CAI’s executive director reflects on BC’s newly released Budget 2024 & what it means to the MHSU sector

As I listened to B.C’s finance minister deliver her Budget 2024 speech I was thinking about the 225,000 people in BC who use unregulated substances, and how they will be served by government’s new 3-year fiscal plan. I thought about their daily lives and how they contend with a poisoned drug supply, constant housing insecurity, climate change and the grief of losing so many loved ones to overdose. I wonder if they felt seen and heard in this budget. Like me, I wonder if they are hoping that in addition to maintaining existing harm reduction services that there will be consideration of areas across the province that remain underserved.

I wonder if they see the profound investment in recovery beds ($117 million) as a good step, and like me wonder about the kind of investment needed to support a continuum of care, the kind that considers after care. Let’s hope the additional $10 million dollars for treatment and recovery programs will focus on how we support people as they emerge from recovery so they can maintain their health gains.

Maybe, like me, they would applaud the expansion of Peer Assisted Care teams. These teams offer a non-police, community-based option for people experiencing mental health and substance use crises.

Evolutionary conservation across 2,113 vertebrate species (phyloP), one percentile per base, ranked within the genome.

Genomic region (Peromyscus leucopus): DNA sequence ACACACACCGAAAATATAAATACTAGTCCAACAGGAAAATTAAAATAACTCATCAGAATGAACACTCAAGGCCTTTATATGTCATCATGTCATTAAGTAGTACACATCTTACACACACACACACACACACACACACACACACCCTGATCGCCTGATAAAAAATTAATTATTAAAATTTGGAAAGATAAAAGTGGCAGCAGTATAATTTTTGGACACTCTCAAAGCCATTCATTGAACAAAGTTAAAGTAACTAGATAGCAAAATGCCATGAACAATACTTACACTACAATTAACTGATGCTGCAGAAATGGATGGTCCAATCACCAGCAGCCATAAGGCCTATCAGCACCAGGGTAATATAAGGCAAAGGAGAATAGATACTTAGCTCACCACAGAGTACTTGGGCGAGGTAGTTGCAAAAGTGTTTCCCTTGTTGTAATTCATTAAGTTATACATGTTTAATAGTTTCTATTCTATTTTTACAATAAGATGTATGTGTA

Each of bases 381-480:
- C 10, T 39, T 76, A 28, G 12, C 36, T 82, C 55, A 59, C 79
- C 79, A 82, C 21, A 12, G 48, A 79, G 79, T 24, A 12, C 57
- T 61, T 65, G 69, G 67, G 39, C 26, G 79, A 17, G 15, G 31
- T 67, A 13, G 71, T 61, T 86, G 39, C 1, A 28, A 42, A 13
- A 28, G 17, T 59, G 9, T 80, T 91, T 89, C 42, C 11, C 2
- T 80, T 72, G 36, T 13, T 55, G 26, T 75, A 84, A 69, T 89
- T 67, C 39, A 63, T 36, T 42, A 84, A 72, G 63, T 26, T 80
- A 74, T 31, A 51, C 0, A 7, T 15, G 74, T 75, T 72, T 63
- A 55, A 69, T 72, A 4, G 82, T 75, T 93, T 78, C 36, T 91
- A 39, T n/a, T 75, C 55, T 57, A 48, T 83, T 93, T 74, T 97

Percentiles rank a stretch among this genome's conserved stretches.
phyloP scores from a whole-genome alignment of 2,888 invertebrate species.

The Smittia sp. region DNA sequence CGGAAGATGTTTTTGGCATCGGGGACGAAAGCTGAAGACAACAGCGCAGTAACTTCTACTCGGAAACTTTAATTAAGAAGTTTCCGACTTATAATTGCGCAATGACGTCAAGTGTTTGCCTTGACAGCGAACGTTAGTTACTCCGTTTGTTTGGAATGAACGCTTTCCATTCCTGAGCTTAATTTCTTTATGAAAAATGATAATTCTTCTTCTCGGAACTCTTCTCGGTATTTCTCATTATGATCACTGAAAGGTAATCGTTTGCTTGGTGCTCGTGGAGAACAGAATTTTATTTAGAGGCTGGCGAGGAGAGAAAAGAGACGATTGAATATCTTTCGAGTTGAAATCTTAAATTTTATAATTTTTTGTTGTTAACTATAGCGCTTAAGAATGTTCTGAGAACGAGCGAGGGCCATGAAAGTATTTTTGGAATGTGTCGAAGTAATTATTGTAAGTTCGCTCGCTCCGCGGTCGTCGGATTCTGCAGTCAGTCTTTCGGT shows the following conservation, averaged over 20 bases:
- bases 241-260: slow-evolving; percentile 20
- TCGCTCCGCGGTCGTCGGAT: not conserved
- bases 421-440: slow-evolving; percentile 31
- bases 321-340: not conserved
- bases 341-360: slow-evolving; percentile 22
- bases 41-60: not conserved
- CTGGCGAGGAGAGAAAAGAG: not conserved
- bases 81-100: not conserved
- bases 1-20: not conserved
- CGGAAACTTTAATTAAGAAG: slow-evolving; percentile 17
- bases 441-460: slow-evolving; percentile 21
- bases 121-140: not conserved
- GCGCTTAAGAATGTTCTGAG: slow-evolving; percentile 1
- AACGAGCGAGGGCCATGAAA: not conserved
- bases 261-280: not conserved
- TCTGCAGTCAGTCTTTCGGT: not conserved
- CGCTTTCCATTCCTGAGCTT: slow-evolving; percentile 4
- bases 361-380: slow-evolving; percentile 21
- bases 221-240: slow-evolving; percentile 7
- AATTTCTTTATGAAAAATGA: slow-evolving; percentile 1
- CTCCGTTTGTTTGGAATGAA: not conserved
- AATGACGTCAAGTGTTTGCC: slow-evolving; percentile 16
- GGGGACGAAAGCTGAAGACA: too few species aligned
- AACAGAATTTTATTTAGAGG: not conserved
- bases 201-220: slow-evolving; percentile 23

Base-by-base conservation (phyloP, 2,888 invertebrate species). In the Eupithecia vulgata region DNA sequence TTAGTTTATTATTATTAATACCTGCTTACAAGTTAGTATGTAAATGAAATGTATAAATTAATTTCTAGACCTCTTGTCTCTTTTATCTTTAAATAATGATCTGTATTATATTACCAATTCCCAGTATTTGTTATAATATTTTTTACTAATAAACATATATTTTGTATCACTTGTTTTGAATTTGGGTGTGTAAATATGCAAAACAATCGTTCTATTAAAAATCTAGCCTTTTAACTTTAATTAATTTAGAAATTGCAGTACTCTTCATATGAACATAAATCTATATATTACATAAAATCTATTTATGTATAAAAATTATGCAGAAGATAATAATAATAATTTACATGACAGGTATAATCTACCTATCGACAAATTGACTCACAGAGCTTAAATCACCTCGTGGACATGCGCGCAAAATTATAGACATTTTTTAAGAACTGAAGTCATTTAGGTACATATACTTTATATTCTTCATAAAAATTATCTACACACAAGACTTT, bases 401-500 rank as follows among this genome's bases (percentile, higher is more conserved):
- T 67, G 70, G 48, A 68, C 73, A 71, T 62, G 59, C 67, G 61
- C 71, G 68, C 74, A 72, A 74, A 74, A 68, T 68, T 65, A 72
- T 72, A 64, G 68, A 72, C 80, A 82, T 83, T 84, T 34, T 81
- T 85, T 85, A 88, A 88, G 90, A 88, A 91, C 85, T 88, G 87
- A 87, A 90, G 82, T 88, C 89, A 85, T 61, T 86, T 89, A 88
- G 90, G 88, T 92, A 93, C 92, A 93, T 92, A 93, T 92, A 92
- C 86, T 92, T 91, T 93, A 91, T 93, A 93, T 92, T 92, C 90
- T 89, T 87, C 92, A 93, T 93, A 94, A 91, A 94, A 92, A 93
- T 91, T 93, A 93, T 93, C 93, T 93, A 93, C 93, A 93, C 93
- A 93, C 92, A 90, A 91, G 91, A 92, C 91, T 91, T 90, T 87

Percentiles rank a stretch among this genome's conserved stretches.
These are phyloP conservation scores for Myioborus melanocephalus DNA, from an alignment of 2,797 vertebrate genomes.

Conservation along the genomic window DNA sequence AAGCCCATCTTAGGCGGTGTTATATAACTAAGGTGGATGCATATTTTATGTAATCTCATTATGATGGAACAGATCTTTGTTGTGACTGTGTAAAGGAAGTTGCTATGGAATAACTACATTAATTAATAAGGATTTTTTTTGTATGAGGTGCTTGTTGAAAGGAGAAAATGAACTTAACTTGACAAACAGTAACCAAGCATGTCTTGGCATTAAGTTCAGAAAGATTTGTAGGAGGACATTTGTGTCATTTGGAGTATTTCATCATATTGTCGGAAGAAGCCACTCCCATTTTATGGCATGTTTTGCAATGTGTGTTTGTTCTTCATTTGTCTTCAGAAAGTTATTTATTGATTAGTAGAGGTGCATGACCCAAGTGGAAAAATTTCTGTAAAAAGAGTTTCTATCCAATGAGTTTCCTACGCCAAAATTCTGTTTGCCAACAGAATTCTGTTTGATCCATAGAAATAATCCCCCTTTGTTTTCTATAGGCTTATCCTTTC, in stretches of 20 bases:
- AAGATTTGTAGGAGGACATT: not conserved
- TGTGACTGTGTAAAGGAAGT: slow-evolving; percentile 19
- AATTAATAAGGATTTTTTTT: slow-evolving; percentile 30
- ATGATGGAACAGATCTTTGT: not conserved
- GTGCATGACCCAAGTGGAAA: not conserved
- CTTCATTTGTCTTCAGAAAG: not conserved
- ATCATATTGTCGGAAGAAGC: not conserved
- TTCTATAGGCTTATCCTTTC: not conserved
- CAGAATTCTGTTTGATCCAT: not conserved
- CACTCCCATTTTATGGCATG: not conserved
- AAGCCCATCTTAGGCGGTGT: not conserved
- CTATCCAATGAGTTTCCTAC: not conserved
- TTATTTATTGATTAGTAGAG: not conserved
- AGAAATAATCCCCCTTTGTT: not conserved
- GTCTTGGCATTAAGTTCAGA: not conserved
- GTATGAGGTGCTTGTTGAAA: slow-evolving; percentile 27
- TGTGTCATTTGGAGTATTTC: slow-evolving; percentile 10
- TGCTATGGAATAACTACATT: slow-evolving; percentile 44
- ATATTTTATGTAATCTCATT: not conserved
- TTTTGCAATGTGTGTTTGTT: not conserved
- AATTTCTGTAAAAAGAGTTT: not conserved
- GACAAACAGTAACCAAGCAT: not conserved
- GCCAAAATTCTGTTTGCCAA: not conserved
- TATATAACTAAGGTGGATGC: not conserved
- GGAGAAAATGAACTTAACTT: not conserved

Some communities already have access to excellent services. PHSA’s Red Fish and St Paul’s Road to Recovery were both mentioned by name. I agree that these are models to learn from. I also look forward to a future budget about investments in community-based holistic and long-term services for those who live outside of the Lower Mainland.

Budget 2024 provides an opportunity to reflect on how far mental health and addictions care has come, and acknowledge its prominence in the document. In light of the over 2500 deaths last year due to overdose, it’s also an opening to ask for more and better. The Community Action Initiative (CAI) is here to facilitate many of these important conversations. We’re dedicated to advocating for the mental health and substance use sectors so that the people who rely on community-based outreach, programs and support are seen and heard. We also work closely with our partners at the Ministry of Mental Health and Addictions to continue to build the infrastructure our Province needs to respond to today’s Public Health Emergency and its root causes.

As the CAI’s new executive director, I’ve spent the last 7 weeks immersing myself in the work of our organization and learning from those who receive funding to deliver important programs. So much has been achieved through community counselling programs, municipal dialogues, Community Action Tables and investment in the peer community via our Provincial Peer Network.

We look forward to continuing to work with government to enhance B.C.’s response to the mental health challenges and the and substance use crisis affecting so many in British Columbia. They deserve to be seen and heard – not just on budget day, but everyday.